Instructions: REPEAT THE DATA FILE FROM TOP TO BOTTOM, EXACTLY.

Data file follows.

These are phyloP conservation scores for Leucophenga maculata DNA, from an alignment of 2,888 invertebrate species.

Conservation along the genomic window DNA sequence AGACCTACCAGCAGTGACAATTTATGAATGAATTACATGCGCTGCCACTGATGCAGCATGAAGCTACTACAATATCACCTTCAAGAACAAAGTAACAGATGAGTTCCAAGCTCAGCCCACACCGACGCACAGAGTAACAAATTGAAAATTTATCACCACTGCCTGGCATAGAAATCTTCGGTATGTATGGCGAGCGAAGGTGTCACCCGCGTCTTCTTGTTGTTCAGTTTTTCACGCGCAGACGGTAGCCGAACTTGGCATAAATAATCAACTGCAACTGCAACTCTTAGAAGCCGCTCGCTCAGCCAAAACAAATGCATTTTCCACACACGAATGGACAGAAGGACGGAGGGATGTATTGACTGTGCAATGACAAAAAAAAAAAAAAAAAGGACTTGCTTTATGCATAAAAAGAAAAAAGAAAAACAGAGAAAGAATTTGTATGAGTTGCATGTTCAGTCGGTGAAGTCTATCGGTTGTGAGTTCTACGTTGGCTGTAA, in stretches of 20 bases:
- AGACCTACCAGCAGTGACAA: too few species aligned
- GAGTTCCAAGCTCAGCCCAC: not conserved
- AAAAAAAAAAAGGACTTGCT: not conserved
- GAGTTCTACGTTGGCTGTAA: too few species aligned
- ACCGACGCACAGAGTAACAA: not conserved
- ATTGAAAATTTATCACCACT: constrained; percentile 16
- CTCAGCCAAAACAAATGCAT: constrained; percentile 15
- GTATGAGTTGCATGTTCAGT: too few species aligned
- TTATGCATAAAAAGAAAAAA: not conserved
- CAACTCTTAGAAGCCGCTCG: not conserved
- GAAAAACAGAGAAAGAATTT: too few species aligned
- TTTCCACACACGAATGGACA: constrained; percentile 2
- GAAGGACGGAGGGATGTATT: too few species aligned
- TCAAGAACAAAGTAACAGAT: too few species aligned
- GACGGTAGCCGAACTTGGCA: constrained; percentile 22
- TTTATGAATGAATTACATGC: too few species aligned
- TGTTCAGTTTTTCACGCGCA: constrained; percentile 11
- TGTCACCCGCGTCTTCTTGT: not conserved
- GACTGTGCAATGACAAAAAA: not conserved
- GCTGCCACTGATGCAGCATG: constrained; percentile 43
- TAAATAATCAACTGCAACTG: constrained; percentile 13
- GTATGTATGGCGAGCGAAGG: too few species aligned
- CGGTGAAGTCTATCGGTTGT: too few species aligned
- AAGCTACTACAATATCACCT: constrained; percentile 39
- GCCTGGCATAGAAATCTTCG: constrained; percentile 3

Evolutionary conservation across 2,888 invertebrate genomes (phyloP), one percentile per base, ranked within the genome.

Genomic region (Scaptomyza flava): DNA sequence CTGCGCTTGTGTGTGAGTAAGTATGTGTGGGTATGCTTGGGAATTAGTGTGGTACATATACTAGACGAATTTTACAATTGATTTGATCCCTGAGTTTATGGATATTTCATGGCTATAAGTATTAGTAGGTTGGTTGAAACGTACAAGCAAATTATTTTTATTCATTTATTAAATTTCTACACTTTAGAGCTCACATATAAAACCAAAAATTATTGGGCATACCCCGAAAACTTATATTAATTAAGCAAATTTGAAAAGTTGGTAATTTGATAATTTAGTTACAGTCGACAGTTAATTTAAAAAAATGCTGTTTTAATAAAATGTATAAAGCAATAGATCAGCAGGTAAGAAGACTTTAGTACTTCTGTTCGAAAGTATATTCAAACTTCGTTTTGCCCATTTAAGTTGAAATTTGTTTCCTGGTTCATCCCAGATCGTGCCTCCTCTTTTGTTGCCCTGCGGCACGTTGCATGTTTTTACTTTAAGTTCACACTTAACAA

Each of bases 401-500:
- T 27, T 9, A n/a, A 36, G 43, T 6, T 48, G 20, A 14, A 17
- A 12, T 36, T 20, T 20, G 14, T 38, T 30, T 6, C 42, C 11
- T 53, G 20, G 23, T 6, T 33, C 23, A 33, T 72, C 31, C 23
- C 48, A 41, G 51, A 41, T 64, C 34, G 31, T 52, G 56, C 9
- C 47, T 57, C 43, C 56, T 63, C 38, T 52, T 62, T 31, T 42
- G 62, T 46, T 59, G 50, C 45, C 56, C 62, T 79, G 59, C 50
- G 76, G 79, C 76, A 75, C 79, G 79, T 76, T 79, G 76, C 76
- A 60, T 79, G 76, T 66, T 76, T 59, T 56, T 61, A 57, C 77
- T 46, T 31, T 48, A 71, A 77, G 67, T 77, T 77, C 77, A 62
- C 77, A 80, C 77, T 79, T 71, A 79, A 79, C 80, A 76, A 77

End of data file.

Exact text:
These are phyloP conservation scores for Leucophenga maculata DNA, from an alignment of 2,888 invertebrate species.

Conservation along the genomic window DNA sequence AGACCTACCAGCAGTGACAATTTATGAATGAATTACATGCGCTGCCACTGATGCAGCATGAAGCTACTACAATATCACCTTCAAGAACAAAGTAACAGATGAGTTCCAAGCTCAGCCCACACCGACGCACAGAGTAACAAATTGAAAATTTATCACCACTGCCTGGCATAGAAATCTTCGGTATGTATGGCGAGCGAAGGTGTCACCCGCGTCTTCTTGTTGTTCAGTTTTTCACGCGCAGACGGTAGCCGAACTTGGCATAAATAATCAACTGCAACTGCAACTCTTAGAAGCCGCTCGCTCAGCCAAAACAAATGCATTTTCCACACACGAATGGACAGAAGGACGGAGGGATGTATTGACTGTGCAATGACAAAAAAAAAAAAAAAAAGGACTTGCTTTATGCATAAAAAGAAAAAAGAAAAACAGAGAAAGAATTTGTATGAGTTGCATGTTCAGTCGGTGAAGTCTATCGGTTGTGAGTTCTACGTTGGCTGTAA, in stretches of 20 bases:
- AGACCTACCAGCAGTGACAA: too few species aligned
- GAGTTCCAAGCTCAGCCCAC: not conserved
- AAAAAAAAAAAGGACTTGCT: not conserved
- GAGTTCTACGTTGGCTGTAA: too few species aligned
- ACCGACGCACAGAGTAACAA: not conserved
- ATTGAAAATTTATCACCACT: constrained; percentile 16
- CTCAGCCAAAACAAATGCAT: constrained; percentile 15
- GTATGAGTTGCATGTTCAGT: too few species aligned
- TTATGCATAAAAAGAAAAAA: not conserved
- CAACTCTTAGAAGCCGCTCG: not conserved
- GAAAAACAGAGAAAGAATTT: too few species aligned
- TTTCCACACACGAATGGACA: constrained; percentile 2
- GAAGGACGGAGGGATGTATT: too few species aligned
- TCAAGAACAAAGTAACAGAT: too few species aligned
- GACGGTAGCCGAACTTGGCA: constrained; percentile 22
- TTTATGAATGAATTACATGC: too few species aligned
- TGTTCAGTTTTTCACGCGCA: constrained; percentile 11
- TGTCACCCGCGTCTTCTTGT: not conserved
- GACTGTGCAATGACAAAAAA: not conserved
- GCTGCCACTGATGCAGCATG: constrained; percentile 43
- TAAATAATCAACTGCAACTG: constrained; percentile 13
- GTATGTATGGCGAGCGAAGG: too few species aligned
- CGGTGAAGTCTATCGGTTGT: too few species aligned
- AAGCTACTACAATATCACCT: constrained; percentile 39
- GCCTGGCATAGAAATCTTCG: constrained; percentile 3

Evolutionary conservation across 2,888 invertebrate genomes (phyloP), one percentile per base, ranked within the genome.

Genomic region (Scaptomyza flava): DNA sequence CTGCGCTTGTGTGTGAGTAAGTATGTGTGGGTATGCTTGGGAATTAGTGTGGTACATATACTAGACGAATTTTACAATTGATTTGATCCCTGAGTTTATGGATATTTCATGGCTATAAGTATTAGTAGGTTGGTTGAAACGTACAAGCAAATTATTTTTATTCATTTATTAAATTTCTACACTTTAGAGCTCACATATAAAACCAAAAATTATTGGGCATACCCCGAAAACTTATATTAATTAAGCAAATTTGAAAAGTTGGTAATTTGATAATTTAGTTACAGTCGACAGTTAATTTAAAAAAATGCTGTTTTAATAAAATGTATAAAGCAATAGATCAGCAGGTAAGAAGACTTTAGTACTTCTGTTCGAAAGTATATTCAAACTTCGTTTTGCCCATTTAAGTTGAAATTTGTTTCCTGGTTCATCCCAGATCGTGCCTCCTCTTTTGTTGCCCTGCGGCACGTTGCATGTTTTTACTTTAAGTTCACACTTAACAA

Each of bases 401-500:
- T 27, T 9, A n/a, A 36, G 43, T 6, T 48, G 20, A 14, A 17
- A 12, T 36, T 20, T 20, G 14, T 38, T 30, T 6, C 42, C 11
- T 53, G 20, G 23, T 6, T 33, C 23, A 33, T 72, C 31, C 23
- C 48, A 41, G 51, A 41, T 64, C 34, G 31, T 52, G 56, C 9
- C 47, T 57, C 43, C 56, T 63, C 38, T 52, T 62, T 31, T 42
- G 62, T 46, T 59, G 50, C 45, C 56, C 62, T 79, G 59, C 50
- G 76, G 79, C 76, A 75, C 79, G 79, T 76, T 79, G 76, C 76
- A 60, T 79, G 76, T 66, T 76, T 59, T 56, T 61, A 57, C 77
- T 46, T 31, T 48, A 71, A 77, G 67, T 77, T 77, C 77, A 62
- C 77, A 80, C 77, T 79, T 71, A 79, A 79, C 80, A 76, A 77